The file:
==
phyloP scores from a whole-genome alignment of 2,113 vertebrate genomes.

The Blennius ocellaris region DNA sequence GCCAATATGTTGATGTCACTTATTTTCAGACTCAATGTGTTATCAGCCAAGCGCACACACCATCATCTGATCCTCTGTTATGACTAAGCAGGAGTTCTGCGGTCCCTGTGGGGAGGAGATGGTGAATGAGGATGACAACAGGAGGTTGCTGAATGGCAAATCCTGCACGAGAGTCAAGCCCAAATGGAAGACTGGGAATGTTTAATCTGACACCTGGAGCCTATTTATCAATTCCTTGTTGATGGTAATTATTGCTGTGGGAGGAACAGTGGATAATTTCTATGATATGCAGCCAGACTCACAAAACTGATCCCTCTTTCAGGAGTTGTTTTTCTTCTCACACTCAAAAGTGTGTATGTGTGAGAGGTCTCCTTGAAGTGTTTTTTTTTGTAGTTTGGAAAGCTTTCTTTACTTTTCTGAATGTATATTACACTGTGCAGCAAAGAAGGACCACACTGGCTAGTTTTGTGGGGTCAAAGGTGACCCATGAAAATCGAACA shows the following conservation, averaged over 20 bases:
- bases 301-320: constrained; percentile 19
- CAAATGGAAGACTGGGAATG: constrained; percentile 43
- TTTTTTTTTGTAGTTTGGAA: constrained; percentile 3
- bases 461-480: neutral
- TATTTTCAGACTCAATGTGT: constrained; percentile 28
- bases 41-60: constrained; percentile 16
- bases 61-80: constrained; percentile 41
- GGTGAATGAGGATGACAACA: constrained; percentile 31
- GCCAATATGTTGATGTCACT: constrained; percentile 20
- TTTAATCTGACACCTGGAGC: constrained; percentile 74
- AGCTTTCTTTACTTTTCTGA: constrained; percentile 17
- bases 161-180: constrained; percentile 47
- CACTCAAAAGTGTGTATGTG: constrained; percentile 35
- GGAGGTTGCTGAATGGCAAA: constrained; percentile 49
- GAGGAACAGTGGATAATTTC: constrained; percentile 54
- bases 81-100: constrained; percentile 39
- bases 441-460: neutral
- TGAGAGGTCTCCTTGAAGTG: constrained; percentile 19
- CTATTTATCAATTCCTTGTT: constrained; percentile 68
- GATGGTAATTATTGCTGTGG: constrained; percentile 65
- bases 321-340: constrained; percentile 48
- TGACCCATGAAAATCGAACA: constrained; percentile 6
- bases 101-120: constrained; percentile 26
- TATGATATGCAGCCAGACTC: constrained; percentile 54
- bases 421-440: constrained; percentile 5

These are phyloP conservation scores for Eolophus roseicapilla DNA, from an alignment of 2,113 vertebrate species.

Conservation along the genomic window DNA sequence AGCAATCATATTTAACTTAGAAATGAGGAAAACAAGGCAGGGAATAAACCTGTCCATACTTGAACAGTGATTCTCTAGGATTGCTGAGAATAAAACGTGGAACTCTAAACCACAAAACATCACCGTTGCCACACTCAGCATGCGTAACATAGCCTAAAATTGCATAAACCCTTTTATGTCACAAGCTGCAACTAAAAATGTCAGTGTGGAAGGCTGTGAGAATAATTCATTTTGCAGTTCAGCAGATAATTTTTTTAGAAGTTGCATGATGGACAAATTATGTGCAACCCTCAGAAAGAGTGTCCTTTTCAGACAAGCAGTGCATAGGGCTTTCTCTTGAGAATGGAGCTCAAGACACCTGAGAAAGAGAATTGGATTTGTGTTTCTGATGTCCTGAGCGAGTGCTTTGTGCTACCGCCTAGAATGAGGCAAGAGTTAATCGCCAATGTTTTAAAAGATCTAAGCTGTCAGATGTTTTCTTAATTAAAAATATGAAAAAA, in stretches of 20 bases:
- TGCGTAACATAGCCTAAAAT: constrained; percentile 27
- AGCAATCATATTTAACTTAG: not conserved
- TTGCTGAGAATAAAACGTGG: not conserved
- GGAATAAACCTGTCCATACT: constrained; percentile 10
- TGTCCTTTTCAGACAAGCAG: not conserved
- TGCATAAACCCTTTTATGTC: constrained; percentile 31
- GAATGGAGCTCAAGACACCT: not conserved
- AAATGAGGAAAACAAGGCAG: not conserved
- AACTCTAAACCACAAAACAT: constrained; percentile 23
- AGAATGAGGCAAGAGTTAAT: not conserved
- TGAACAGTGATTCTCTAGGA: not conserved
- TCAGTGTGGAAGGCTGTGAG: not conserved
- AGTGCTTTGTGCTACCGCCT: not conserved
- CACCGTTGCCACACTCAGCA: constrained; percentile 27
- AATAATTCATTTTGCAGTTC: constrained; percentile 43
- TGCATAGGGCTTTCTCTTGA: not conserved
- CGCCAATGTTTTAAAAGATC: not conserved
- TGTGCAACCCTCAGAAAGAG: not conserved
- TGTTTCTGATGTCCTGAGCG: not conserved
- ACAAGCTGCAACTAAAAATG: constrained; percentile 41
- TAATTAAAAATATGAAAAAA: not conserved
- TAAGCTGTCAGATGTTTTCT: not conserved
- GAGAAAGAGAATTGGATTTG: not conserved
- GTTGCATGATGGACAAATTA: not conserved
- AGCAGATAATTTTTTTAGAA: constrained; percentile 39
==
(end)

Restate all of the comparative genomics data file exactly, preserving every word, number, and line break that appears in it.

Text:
phyloP scores from a whole-genome alignment of 2,113 vertebrate genomes.

The Blennius ocellaris region DNA sequence GCCAATATGTTGATGTCACTTATTTTCAGACTCAATGTGTTATCAGCCAAGCGCACACACCATCATCTGATCCTCTGTTATGACTAAGCAGGAGTTCTGCGGTCCCTGTGGGGAGGAGATGGTGAATGAGGATGACAACAGGAGGTTGCTGAATGGCAAATCCTGCACGAGAGTCAAGCCCAAATGGAAGACTGGGAATGTTTAATCTGACACCTGGAGCCTATTTATCAATTCCTTGTTGATGGTAATTATTGCTGTGGGAGGAACAGTGGATAATTTCTATGATATGCAGCCAGACTCACAAAACTGATCCCTCTTTCAGGAGTTGTTTTTCTTCTCACACTCAAAAGTGTGTATGTGTGAGAGGTCTCCTTGAAGTGTTTTTTTTTGTAGTTTGGAAAGCTTTCTTTACTTTTCTGAATGTATATTACACTGTGCAGCAAAGAAGGACCACACTGGCTAGTTTTGTGGGGTCAAAGGTGACCCATGAAAATCGAACA shows the following conservation, averaged over 20 bases:
- bases 301-320: constrained; percentile 19
- CAAATGGAAGACTGGGAATG: constrained; percentile 43
- TTTTTTTTTGTAGTTTGGAA: constrained; percentile 3
- bases 461-480: neutral
- TATTTTCAGACTCAATGTGT: constrained; percentile 28
- bases 41-60: constrained; percentile 16
- bases 61-80: constrained; percentile 41
- GGTGAATGAGGATGACAACA: constrained; percentile 31
- GCCAATATGTTGATGTCACT: constrained; percentile 20
- TTTAATCTGACACCTGGAGC: constrained; percentile 74
- AGCTTTCTTTACTTTTCTGA: constrained; percentile 17
- bases 161-180: constrained; percentile 47
- CACTCAAAAGTGTGTATGTG: constrained; percentile 35
- GGAGGTTGCTGAATGGCAAA: constrained; percentile 49
- GAGGAACAGTGGATAATTTC: constrained; percentile 54
- bases 81-100: constrained; percentile 39
- bases 441-460: neutral
- TGAGAGGTCTCCTTGAAGTG: constrained; percentile 19
- CTATTTATCAATTCCTTGTT: constrained; percentile 68
- GATGGTAATTATTGCTGTGG: constrained; percentile 65
- bases 321-340: constrained; percentile 48
- TGACCCATGAAAATCGAACA: constrained; percentile 6
- bases 101-120: constrained; percentile 26
- TATGATATGCAGCCAGACTC: constrained; percentile 54
- bases 421-440: constrained; percentile 5

These are phyloP conservation scores for Eolophus roseicapilla DNA, from an alignment of 2,113 vertebrate species.

Conservation along the genomic window DNA sequence AGCAATCATATTTAACTTAGAAATGAGGAAAACAAGGCAGGGAATAAACCTGTCCATACTTGAACAGTGATTCTCTAGGATTGCTGAGAATAAAACGTGGAACTCTAAACCACAAAACATCACCGTTGCCACACTCAGCATGCGTAACATAGCCTAAAATTGCATAAACCCTTTTATGTCACAAGCTGCAACTAAAAATGTCAGTGTGGAAGGCTGTGAGAATAATTCATTTTGCAGTTCAGCAGATAATTTTTTTAGAAGTTGCATGATGGACAAATTATGTGCAACCCTCAGAAAGAGTGTCCTTTTCAGACAAGCAGTGCATAGGGCTTTCTCTTGAGAATGGAGCTCAAGACACCTGAGAAAGAGAATTGGATTTGTGTTTCTGATGTCCTGAGCGAGTGCTTTGTGCTACCGCCTAGAATGAGGCAAGAGTTAATCGCCAATGTTTTAAAAGATCTAAGCTGTCAGATGTTTTCTTAATTAAAAATATGAAAAAA, in stretches of 20 bases:
- TGCGTAACATAGCCTAAAAT: constrained; percentile 27
- AGCAATCATATTTAACTTAG: not conserved
- TTGCTGAGAATAAAACGTGG: not conserved
- GGAATAAACCTGTCCATACT: constrained; percentile 10
- TGTCCTTTTCAGACAAGCAG: not conserved
- TGCATAAACCCTTTTATGTC: constrained; percentile 31
- GAATGGAGCTCAAGACACCT: not conserved
- AAATGAGGAAAACAAGGCAG: not conserved
- AACTCTAAACCACAAAACAT: constrained; percentile 23
- AGAATGAGGCAAGAGTTAAT: not conserved
- TGAACAGTGATTCTCTAGGA: not conserved
- TCAGTGTGGAAGGCTGTGAG: not conserved
- AGTGCTTTGTGCTACCGCCT: not conserved
- CACCGTTGCCACACTCAGCA: constrained; percentile 27
- AATAATTCATTTTGCAGTTC: constrained; percentile 43
- TGCATAGGGCTTTCTCTTGA: not conserved
- CGCCAATGTTTTAAAAGATC: not conserved
- TGTGCAACCCTCAGAAAGAG: not conserved
- TGTTTCTGATGTCCTGAGCG: not conserved
- ACAAGCTGCAACTAAAAATG: constrained; percentile 41
- TAATTAAAAATATGAAAAAA: not conserved
- TAAGCTGTCAGATGTTTTCT: not conserved
- GAGAAAGAGAATTGGATTTG: not conserved
- GTTGCATGATGGACAAATTA: not conserved
- AGCAGATAATTTTTTTAGAA: constrained; percentile 39